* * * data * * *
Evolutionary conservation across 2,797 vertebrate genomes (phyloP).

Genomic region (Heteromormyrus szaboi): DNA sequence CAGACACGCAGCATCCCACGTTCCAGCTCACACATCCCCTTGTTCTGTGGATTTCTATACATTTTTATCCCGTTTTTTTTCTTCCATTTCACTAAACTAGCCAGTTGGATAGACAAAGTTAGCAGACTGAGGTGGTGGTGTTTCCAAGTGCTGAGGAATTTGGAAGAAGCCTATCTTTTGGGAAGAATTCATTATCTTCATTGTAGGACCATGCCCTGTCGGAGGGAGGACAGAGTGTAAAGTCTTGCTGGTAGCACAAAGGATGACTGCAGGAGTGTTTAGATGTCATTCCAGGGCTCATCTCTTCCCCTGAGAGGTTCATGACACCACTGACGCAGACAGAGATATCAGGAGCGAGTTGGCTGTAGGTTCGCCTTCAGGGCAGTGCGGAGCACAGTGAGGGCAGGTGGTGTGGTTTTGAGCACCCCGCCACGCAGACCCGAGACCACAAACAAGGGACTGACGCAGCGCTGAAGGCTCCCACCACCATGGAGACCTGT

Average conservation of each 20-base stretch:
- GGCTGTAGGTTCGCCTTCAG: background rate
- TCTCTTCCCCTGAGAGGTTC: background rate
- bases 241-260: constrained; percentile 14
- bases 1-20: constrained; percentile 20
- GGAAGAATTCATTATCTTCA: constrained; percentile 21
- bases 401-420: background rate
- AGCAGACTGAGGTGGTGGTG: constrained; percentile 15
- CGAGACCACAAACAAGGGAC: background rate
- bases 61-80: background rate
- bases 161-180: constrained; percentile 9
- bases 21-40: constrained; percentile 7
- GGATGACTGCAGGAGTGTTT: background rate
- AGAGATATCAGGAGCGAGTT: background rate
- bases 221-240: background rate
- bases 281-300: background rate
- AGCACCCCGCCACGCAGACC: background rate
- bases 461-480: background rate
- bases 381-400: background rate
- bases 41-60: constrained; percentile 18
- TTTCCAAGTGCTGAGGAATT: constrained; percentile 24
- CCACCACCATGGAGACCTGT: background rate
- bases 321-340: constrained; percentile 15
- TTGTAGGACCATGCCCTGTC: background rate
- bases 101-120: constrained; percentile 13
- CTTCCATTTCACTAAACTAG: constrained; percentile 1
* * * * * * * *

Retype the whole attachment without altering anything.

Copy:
Evolutionary conservation across 2,797 vertebrate genomes (phyloP).

Genomic region (Heteromormyrus szaboi): DNA sequence CAGACACGCAGCATCCCACGTTCCAGCTCACACATCCCCTTGTTCTGTGGATTTCTATACATTTTTATCCCGTTTTTTTTCTTCCATTTCACTAAACTAGCCAGTTGGATAGACAAAGTTAGCAGACTGAGGTGGTGGTGTTTCCAAGTGCTGAGGAATTTGGAAGAAGCCTATCTTTTGGGAAGAATTCATTATCTTCATTGTAGGACCATGCCCTGTCGGAGGGAGGACAGAGTGTAAAGTCTTGCTGGTAGCACAAAGGATGACTGCAGGAGTGTTTAGATGTCATTCCAGGGCTCATCTCTTCCCCTGAGAGGTTCATGACACCACTGACGCAGACAGAGATATCAGGAGCGAGTTGGCTGTAGGTTCGCCTTCAGGGCAGTGCGGAGCACAGTGAGGGCAGGTGGTGTGGTTTTGAGCACCCCGCCACGCAGACCCGAGACCACAAACAAGGGACTGACGCAGCGCTGAAGGCTCCCACCACCATGGAGACCTGT

Average conservation of each 20-base stretch:
- GGCTGTAGGTTCGCCTTCAG: background rate
- TCTCTTCCCCTGAGAGGTTC: background rate
- bases 241-260: constrained; percentile 14
- bases 1-20: constrained; percentile 20
- GGAAGAATTCATTATCTTCA: constrained; percentile 21
- bases 401-420: background rate
- AGCAGACTGAGGTGGTGGTG: constrained; percentile 15
- CGAGACCACAAACAAGGGAC: background rate
- bases 61-80: background rate
- bases 161-180: constrained; percentile 9
- bases 21-40: constrained; percentile 7
- GGATGACTGCAGGAGTGTTT: background rate
- AGAGATATCAGGAGCGAGTT: background rate
- bases 221-240: background rate
- bases 281-300: background rate
- AGCACCCCGCCACGCAGACC: background rate
- bases 461-480: background rate
- bases 381-400: background rate
- bases 41-60: constrained; percentile 18
- TTTCCAAGTGCTGAGGAATT: constrained; percentile 24
- CCACCACCATGGAGACCTGT: background rate
- bases 321-340: constrained; percentile 15
- TTGTAGGACCATGCCCTGTC: background rate
- bases 101-120: constrained; percentile 13
- CTTCCATTTCACTAAACTAG: constrained; percentile 1